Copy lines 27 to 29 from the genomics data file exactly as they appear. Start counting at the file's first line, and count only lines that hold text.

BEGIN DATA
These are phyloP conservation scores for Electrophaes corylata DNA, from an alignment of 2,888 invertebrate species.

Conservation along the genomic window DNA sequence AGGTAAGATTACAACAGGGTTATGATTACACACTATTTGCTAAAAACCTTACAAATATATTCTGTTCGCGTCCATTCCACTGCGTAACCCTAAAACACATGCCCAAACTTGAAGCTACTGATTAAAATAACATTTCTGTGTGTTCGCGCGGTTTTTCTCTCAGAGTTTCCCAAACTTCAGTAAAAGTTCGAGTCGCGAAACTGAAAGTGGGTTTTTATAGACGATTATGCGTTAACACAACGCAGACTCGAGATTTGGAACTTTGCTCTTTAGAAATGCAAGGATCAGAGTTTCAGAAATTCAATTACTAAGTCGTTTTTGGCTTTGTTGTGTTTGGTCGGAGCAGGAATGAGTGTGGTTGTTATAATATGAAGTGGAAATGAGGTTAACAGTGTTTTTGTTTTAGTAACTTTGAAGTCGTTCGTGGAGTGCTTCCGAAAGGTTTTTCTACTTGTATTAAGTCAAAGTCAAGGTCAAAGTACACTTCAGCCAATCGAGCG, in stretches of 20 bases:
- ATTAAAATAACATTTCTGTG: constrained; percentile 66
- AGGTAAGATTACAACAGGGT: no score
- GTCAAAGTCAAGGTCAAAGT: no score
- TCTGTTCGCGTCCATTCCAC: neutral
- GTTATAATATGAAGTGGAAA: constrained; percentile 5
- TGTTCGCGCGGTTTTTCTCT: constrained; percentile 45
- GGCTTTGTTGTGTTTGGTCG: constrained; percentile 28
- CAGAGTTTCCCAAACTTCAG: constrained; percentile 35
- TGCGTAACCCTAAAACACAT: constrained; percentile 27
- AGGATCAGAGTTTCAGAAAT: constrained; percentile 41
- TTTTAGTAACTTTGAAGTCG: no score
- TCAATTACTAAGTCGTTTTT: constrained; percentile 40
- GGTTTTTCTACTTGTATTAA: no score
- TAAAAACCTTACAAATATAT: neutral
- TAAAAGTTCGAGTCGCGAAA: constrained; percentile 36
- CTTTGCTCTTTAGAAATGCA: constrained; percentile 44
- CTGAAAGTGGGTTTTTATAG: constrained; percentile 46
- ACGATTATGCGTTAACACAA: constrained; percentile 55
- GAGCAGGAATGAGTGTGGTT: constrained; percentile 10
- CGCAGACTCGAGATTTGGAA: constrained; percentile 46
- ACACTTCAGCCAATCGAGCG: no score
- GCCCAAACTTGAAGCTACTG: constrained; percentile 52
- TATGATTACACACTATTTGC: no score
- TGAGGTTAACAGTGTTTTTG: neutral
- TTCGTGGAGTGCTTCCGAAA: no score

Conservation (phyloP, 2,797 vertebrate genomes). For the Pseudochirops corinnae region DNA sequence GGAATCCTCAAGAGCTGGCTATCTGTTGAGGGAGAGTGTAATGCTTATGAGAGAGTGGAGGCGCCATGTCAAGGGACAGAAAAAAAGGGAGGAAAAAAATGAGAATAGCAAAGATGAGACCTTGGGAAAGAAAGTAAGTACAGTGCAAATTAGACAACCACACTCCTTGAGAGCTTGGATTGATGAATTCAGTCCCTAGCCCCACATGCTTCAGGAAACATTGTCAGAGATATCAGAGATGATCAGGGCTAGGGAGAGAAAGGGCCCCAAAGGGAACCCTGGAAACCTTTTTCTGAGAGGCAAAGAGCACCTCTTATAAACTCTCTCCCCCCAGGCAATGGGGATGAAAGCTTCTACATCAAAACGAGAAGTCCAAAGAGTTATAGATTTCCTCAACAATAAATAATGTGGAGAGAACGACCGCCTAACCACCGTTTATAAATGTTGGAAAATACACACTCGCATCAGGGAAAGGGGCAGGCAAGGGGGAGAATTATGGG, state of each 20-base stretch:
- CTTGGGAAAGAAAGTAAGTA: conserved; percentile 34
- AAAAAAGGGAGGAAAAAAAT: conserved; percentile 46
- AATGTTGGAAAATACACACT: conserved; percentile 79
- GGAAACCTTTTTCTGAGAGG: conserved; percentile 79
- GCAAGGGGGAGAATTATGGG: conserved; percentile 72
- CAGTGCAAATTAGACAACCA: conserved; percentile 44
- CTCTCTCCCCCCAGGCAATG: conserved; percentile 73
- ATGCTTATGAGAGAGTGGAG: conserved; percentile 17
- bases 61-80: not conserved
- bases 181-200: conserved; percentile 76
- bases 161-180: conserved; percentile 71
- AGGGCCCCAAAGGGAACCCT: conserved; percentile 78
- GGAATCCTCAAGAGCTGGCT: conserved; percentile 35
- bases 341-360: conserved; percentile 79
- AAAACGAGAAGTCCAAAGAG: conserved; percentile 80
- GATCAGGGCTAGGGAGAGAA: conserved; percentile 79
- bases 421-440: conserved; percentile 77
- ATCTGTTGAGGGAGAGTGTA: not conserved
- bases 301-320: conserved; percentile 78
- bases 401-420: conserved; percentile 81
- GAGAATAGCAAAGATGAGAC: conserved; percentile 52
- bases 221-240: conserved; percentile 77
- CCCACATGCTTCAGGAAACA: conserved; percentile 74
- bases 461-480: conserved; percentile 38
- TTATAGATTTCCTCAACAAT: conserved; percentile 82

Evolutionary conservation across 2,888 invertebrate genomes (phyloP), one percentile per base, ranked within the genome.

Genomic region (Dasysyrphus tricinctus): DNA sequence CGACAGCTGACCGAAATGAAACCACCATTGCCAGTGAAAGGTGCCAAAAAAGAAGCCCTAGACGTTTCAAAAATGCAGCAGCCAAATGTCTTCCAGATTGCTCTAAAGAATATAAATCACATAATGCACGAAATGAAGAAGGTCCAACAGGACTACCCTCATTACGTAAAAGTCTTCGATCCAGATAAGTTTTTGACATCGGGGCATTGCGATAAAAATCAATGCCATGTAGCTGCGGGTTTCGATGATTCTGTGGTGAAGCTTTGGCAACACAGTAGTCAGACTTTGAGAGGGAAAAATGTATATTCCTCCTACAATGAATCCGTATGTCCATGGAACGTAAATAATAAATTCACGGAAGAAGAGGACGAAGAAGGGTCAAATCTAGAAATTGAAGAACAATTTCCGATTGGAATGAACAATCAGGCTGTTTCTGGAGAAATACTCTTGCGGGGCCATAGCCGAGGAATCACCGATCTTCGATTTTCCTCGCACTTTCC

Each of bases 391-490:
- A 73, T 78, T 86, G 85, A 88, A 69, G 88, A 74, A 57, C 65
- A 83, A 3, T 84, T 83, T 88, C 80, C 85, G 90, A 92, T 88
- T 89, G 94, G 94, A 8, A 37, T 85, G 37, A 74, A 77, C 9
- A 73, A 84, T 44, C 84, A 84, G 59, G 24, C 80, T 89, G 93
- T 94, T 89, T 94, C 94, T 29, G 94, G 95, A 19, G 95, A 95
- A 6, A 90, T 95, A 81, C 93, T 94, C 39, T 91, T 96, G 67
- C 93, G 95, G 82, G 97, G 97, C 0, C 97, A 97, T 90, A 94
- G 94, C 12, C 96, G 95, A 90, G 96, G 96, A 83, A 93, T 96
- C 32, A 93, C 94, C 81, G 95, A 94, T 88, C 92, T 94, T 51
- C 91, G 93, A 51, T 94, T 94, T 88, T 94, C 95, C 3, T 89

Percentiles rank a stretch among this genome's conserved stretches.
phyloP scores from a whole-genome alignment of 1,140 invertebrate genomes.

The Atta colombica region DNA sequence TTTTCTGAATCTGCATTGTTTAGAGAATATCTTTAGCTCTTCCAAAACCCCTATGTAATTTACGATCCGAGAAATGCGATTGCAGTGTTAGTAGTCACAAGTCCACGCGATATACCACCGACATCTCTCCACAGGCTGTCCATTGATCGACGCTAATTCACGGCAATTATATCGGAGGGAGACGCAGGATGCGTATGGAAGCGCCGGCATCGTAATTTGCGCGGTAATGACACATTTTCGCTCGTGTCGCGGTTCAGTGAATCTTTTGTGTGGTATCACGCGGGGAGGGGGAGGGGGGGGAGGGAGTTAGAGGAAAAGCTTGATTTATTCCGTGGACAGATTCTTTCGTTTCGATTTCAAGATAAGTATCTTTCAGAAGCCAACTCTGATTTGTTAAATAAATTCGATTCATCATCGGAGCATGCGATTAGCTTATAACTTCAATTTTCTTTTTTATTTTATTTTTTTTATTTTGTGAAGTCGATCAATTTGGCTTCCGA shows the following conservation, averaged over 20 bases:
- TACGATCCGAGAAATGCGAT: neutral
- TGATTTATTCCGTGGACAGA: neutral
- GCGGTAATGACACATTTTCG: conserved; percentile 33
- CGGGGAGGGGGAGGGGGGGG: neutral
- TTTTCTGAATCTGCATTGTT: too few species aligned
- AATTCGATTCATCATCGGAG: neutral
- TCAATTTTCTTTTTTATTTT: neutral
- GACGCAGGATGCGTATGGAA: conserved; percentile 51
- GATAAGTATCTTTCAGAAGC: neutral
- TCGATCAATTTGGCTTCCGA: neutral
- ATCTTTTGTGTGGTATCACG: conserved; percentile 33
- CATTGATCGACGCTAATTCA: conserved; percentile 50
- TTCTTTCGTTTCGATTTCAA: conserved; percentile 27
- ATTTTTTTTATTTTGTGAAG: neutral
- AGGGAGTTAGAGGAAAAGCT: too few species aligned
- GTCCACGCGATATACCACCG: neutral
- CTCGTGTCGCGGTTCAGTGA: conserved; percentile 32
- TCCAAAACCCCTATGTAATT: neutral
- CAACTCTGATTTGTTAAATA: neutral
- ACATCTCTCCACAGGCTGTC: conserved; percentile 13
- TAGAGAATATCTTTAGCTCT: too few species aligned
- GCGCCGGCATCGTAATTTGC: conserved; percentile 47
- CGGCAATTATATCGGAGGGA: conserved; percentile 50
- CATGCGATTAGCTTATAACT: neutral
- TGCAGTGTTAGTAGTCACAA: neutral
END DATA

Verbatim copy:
- TTCGTGGAGTGCTTCCGAAA: no score

Conservation (phyloP, 2,797 vertebrate genomes). For the Pseudochirops corinnae region DNA sequence GGAATCCTCAAGAGCTGGCTATCTGTTGAGGGAGAGTGTAATGCTTATGAGAGAGTGGAGGCGCCATGTCAAGGGACAGAAAAAAAGGGAGGAAAAAAATGAGAATAGCAAAGATGAGACCTTGGGAAAGAAAGTAAGTACAGTGCAAATTAGACAACCACACTCCTTGAGAGCTTGGATTGATGAATTCAGTCCCTAGCCCCACATGCTTCAGGAAACATTGTCAGAGATATCAGAGATGATCAGGGCTAGGGAGAGAAAGGGCCCCAAAGGGAACCCTGGAAACCTTTTTCTGAGAGGCAAAGAGCACCTCTTATAAACTCTCTCCCCCCAGGCAATGGGGATGAAAGCTTCTACATCAAAACGAGAAGTCCAAAGAGTTATAGATTTCCTCAACAATAAATAATGTGGAGAGAACGACCGCCTAACCACCGTTTATAAATGTTGGAAAATACACACTCGCATCAGGGAAAGGGGCAGGCAAGGGGGAGAATTATGGG, state of each 20-base stretch:
- CTTGGGAAAGAAAGTAAGTA: conserved; percentile 34